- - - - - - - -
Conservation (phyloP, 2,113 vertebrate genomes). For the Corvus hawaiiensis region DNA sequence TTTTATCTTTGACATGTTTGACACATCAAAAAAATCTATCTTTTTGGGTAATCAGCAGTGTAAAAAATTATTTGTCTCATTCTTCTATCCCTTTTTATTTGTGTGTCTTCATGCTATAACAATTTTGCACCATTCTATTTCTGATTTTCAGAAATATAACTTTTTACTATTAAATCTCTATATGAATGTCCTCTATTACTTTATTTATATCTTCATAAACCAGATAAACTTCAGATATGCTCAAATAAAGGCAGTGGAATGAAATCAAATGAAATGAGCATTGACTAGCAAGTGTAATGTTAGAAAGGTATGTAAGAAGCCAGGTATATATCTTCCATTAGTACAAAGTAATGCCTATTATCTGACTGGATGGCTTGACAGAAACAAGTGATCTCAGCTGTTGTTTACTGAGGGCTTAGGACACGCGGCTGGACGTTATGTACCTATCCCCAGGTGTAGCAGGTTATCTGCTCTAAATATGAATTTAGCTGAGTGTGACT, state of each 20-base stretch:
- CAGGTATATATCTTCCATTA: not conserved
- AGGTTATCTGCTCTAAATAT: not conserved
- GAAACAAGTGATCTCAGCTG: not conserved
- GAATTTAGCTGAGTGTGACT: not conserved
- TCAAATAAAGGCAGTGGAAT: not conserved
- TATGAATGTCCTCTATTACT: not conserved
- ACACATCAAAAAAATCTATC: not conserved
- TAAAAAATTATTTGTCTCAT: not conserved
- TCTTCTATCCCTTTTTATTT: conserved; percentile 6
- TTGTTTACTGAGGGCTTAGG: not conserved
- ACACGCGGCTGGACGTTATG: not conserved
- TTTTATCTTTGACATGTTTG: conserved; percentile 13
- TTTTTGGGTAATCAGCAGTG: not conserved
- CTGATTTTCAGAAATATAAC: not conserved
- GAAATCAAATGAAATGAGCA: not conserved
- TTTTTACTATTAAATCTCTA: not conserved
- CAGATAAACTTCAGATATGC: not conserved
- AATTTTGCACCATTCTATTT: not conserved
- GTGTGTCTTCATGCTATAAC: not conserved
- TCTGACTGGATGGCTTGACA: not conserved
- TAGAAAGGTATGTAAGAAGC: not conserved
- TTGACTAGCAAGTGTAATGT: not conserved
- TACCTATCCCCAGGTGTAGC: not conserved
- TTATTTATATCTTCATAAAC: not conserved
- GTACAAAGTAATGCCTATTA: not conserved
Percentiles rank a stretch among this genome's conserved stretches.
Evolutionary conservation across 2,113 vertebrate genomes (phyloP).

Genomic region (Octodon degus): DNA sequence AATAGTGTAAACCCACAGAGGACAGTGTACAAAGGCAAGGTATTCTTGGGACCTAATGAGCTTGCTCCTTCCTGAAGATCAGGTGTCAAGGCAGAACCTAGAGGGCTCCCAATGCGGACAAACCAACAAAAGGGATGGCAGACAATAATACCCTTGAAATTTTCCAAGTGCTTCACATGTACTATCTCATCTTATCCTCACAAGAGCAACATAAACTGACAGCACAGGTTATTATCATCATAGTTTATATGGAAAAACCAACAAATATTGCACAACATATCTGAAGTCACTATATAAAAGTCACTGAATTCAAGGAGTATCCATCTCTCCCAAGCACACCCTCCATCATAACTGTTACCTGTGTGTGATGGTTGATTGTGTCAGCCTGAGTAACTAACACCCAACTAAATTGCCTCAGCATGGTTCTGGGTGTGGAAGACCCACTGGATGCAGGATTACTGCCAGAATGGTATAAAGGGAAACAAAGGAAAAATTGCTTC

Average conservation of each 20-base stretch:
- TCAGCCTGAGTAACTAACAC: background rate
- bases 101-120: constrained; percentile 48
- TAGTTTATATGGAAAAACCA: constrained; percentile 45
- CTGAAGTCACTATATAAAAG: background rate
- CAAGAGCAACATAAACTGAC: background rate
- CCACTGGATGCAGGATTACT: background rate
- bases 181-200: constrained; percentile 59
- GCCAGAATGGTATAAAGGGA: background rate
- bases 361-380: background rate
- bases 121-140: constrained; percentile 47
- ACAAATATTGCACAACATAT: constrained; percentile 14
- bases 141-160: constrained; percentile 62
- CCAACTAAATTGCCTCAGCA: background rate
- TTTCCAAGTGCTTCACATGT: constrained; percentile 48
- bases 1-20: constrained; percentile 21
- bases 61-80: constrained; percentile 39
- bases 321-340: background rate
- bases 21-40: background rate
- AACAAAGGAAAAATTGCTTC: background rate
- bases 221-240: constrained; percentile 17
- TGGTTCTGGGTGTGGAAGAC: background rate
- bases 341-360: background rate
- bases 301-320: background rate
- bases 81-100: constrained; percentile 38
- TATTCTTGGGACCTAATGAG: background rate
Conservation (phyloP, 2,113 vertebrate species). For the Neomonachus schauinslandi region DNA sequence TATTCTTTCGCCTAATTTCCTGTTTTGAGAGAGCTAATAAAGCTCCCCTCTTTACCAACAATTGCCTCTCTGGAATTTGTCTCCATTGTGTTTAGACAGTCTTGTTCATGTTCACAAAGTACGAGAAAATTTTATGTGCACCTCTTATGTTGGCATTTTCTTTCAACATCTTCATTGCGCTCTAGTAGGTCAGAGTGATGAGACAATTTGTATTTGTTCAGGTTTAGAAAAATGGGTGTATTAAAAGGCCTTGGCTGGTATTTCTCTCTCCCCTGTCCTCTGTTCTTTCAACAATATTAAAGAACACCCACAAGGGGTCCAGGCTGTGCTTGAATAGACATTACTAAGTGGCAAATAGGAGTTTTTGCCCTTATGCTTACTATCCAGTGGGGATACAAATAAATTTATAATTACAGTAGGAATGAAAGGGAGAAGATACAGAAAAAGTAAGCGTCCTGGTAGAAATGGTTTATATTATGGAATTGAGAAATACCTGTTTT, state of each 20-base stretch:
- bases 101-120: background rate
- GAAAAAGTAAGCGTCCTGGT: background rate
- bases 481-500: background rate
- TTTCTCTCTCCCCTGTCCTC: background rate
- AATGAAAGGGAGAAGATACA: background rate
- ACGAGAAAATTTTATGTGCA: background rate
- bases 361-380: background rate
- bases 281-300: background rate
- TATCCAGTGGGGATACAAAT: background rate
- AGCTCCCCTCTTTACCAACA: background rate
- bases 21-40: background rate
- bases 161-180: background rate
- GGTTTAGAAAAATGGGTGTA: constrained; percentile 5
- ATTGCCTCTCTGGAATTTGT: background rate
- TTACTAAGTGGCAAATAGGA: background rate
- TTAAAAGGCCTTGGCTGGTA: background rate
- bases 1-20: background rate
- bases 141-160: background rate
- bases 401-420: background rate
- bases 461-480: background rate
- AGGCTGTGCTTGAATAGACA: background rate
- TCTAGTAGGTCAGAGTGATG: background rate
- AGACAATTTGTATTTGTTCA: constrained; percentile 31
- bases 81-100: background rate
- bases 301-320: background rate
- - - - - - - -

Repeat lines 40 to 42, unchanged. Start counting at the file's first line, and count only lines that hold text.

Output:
- bases 121-140: constrained; percentile 47
- ACAAATATTGCACAACATAT: constrained; percentile 14
- bases 141-160: constrained; percentile 62